Authorities in Turkey have found evidence suggesting that Turkish-Iranian gold trader Reza Zarrab has considered moving to Dubai once he is released by the U.S.
Documents discovered on his property revealed that Zarrab ordered his employees to discuss with his lawyers a possible move to Dubai.
Turkish media reports confirmed on Friday that Istanbul's public prosecutor's office confiscated Zarrab and his close relatives' assets and it also launched an investigation into charges of espionage.
During the probe, three of Zarrab's employees, Sinem Arslan, Regaip Akol and Mustafa Hacısalihoğlu, were detained and the manuscripts containing the evidence were seized.
In the documents, Zarrab reportedly instructed his employees to discuss with his lawyers a possible way of moving to Dubai after he would be set free by U.S. court following collaboration with the prosecutors of the Iran sanctions case.
One of these notes was sent by Zarrab to Sinem Arslan over WhatsApp via his lawyers.
"Sinem, I couldn't write it in the e-mail. [Ask] Abdurrahman al-Sharif, the lawyer in Dubai, whether it is possible for me to receive a residence permit to live in Dubai. Ask the lawyer ‘if I negotiate and collaborate with prosecutors in the U.S., is it possible to live in Dubai after serving my sentence?' Ask him if he can arrange my residence if I would be deported directly to Dubai from the U.S. Arrange an appointment and talk face to face with him," Zarrab reportedly said in the message.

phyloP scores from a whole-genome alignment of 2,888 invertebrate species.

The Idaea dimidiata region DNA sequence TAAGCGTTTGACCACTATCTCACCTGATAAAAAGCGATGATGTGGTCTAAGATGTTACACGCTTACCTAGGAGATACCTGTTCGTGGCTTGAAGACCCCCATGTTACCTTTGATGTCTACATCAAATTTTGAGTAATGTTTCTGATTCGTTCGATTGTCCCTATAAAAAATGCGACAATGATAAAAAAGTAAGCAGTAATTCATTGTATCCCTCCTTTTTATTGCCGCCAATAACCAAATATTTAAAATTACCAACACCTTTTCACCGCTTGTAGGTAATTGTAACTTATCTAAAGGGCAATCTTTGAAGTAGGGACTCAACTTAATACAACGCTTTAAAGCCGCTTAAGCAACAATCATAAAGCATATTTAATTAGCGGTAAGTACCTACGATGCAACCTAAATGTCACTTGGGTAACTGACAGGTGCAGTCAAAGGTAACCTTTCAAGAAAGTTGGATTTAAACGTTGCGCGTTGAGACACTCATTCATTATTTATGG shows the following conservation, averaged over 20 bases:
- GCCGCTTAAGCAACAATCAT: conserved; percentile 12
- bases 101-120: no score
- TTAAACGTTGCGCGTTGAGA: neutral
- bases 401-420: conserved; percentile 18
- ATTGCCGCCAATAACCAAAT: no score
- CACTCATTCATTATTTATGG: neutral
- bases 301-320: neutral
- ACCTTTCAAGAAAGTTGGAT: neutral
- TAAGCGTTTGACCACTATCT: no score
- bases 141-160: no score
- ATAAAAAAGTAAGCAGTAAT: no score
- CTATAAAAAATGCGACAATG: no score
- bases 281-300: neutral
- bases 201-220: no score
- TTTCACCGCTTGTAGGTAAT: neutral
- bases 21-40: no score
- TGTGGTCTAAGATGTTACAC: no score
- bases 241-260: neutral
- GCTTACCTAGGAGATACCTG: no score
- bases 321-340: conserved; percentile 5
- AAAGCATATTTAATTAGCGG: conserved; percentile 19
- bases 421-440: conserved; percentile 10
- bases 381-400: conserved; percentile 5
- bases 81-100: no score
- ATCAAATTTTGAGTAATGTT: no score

In another message, he urged his employees to change their location after his trial began on April 4.
"You and your families could also be included in the case. It is better for you to move to another country. Instead of a hotel, you can rent weekly houses. Be careful on your correspondences and try to avoid records," he said.
Zarrab was arrested in Miami in March 2016 upon his entry in the U.S. for allegedly evading a U.S.-imposed sanction on Iran, which was lifted three months before his arrest, with multiple money transfers.
Officials in Turkey have argued that the case has been turned into a political move against Ankara.
Turkey's claims were confirmed after the judge who is overseeing the Zarrab case was linked to the Gülenist Terror Group (FETÖ), led by fugitive preacher Fetullah Gülen, who has lived in a self-imposed exile in Pennsylvania since 1999.
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